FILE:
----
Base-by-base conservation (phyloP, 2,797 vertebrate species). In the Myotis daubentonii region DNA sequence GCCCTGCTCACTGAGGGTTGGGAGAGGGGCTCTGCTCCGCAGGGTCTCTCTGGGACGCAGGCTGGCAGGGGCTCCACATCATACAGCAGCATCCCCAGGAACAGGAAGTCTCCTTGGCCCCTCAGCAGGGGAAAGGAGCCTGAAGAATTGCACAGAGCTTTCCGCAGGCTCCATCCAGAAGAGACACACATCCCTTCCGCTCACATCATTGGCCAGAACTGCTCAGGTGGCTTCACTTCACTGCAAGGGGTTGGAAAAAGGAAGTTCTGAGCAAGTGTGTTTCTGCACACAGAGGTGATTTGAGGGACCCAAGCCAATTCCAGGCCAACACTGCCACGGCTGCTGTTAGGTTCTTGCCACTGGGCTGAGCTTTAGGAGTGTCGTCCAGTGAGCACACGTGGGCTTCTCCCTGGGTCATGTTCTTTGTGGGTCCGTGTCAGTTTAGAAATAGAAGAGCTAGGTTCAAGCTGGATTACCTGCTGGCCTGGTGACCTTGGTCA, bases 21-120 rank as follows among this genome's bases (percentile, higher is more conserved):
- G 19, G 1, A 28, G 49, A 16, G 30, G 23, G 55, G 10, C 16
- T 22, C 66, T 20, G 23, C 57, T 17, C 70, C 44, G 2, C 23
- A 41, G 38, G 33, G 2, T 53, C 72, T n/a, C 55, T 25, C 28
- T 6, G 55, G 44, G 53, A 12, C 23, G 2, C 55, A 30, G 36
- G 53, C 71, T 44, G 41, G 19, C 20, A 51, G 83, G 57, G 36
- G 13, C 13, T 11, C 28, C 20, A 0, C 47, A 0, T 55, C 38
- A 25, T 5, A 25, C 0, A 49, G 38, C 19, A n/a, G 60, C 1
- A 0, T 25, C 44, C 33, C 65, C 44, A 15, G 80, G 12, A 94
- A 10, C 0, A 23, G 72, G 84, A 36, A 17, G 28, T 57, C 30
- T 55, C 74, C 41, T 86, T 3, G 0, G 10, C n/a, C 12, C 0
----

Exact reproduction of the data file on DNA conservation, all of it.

Base-by-base conservation (phyloP, 2,797 vertebrate species). In the Myotis daubentonii region DNA sequence GCCCTGCTCACTGAGGGTTGGGAGAGGGGCTCTGCTCCGCAGGGTCTCTCTGGGACGCAGGCTGGCAGGGGCTCCACATCATACAGCAGCATCCCCAGGAACAGGAAGTCTCCTTGGCCCCTCAGCAGGGGAAAGGAGCCTGAAGAATTGCACAGAGCTTTCCGCAGGCTCCATCCAGAAGAGACACACATCCCTTCCGCTCACATCATTGGCCAGAACTGCTCAGGTGGCTTCACTTCACTGCAAGGGGTTGGAAAAAGGAAGTTCTGAGCAAGTGTGTTTCTGCACACAGAGGTGATTTGAGGGACCCAAGCCAATTCCAGGCCAACACTGCCACGGCTGCTGTTAGGTTCTTGCCACTGGGCTGAGCTTTAGGAGTGTCGTCCAGTGAGCACACGTGGGCTTCTCCCTGGGTCATGTTCTTTGTGGGTCCGTGTCAGTTTAGAAATAGAAGAGCTAGGTTCAAGCTGGATTACCTGCTGGCCTGGTGACCTTGGTCA, bases 21-120 rank as follows among this genome's bases (percentile, higher is more conserved):
- G 19, G 1, A 28, G 49, A 16, G 30, G 23, G 55, G 10, C 16
- T 22, C 66, T 20, G 23, C 57, T 17, C 70, C 44, G 2, C 23
- A 41, G 38, G 33, G 2, T 53, C 72, T n/a, C 55, T 25, C 28
- T 6, G 55, G 44, G 53, A 12, C 23, G 2, C 55, A 30, G 36
- G 53, C 71, T 44, G 41, G 19, C 20, A 51, G 83, G 57, G 36
- G 13, C 13, T 11, C 28, C 20, A 0, C 47, A 0, T 55, C 38
- A 25, T 5, A 25, C 0, A 49, G 38, C 19, A n/a, G 60, C 1
- A 0, T 25, C 44, C 33, C 65, C 44, A 15, G 80, G 12, A 94
- A 10, C 0, A 23, G 72, G 84, A 36, A 17, G 28, T 57, C 30
- T 55, C 74, C 41, T 86, T 3, G 0, G 10, C n/a, C 12, C 0